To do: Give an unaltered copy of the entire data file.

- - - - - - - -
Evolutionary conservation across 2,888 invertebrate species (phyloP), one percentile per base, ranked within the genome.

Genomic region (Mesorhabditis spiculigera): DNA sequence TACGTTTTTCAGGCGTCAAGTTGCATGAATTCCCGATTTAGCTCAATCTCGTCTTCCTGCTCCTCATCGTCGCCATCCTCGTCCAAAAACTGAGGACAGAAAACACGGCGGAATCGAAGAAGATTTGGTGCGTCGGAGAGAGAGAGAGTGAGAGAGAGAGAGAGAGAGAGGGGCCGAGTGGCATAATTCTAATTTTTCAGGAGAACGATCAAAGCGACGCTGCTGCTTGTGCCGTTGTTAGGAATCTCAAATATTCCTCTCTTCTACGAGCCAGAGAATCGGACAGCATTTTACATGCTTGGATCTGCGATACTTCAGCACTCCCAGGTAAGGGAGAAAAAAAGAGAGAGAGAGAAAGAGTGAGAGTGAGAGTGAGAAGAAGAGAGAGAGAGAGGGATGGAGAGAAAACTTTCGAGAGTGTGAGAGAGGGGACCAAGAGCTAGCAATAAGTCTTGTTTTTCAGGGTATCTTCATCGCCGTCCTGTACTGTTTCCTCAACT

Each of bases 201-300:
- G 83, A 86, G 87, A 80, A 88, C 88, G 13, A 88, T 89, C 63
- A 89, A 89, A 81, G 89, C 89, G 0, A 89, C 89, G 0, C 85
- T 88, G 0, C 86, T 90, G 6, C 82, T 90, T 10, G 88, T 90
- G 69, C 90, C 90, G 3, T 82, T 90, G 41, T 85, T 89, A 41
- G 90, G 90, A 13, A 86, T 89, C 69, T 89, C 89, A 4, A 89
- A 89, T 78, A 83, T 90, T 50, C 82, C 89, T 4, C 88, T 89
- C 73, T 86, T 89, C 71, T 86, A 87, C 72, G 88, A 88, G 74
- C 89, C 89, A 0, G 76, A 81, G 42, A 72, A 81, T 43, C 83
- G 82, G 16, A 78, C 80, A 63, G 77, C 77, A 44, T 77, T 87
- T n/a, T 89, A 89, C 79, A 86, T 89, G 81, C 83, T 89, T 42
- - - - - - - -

Evolutionary conservation across 2,888 invertebrate species (phyloP), one percentile per base, ranked within the genome.

Genomic region (Mesorhabditis spiculigera): DNA sequence TACGTTTTTCAGGCGTCAAGTTGCATGAATTCCCGATTTAGCTCAATCTCGTCTTCCTGCTCCTCATCGTCGCCATCCTCGTCCAAAAACTGAGGACAGAAAACACGGCGGAATCGAAGAAGATTTGGTGCGTCGGAGAGAGAGAGAGTGAGAGAGAGAGAGAGAGAGAGGGGCCGAGTGGCATAATTCTAATTTTTCAGGAGAACGATCAAAGCGACGCTGCTGCTTGTGCCGTTGTTAGGAATCTCAAATATTCCTCTCTTCTACGAGCCAGAGAATCGGACAGCATTTTACATGCTTGGATCTGCGATACTTCAGCACTCCCAGGTAAGGGAGAAAAAAAGAGAGAGAGAGAAAGAGTGAGAGTGAGAGTGAGAAGAAGAGAGAGAGAGAGGGATGGAGAGAAAACTTTCGAGAGTGTGAGAGAGGGGACCAAGAGCTAGCAATAAGTCTTGTTTTTCAGGGTATCTTCATCGCCGTCCTGTACTGTTTCCTCAACT

Each of bases 201-300:
- G 83, A 86, G 87, A 80, A 88, C 88, G 13, A 88, T 89, C 63
- A 89, A 89, A 81, G 89, C 89, G 0, A 89, C 89, G 0, C 85
- T 88, G 0, C 86, T 90, G 6, C 82, T 90, T 10, G 88, T 90
- G 69, C 90, C 90, G 3, T 82, T 90, G 41, T 85, T 89, A 41
- G 90, G 90, A 13, A 86, T 89, C 69, T 89, C 89, A 4, A 89
- A 89, T 78, A 83, T 90, T 50, C 82, C 89, T 4, C 88, T 89
- C 73, T 86, T 89, C 71, T 86, A 87, C 72, G 88, A 88, G 74
- C 89, C 89, A 0, G 76, A 81, G 42, A 72, A 81, T 43, C 83
- G 82, G 16, A 78, C 80, A 63, G 77, C 77, A 44, T 77, T 87
- T n/a, T 89, A 89, C 79, A 86, T 89, G 81, C 83, T 89, T 42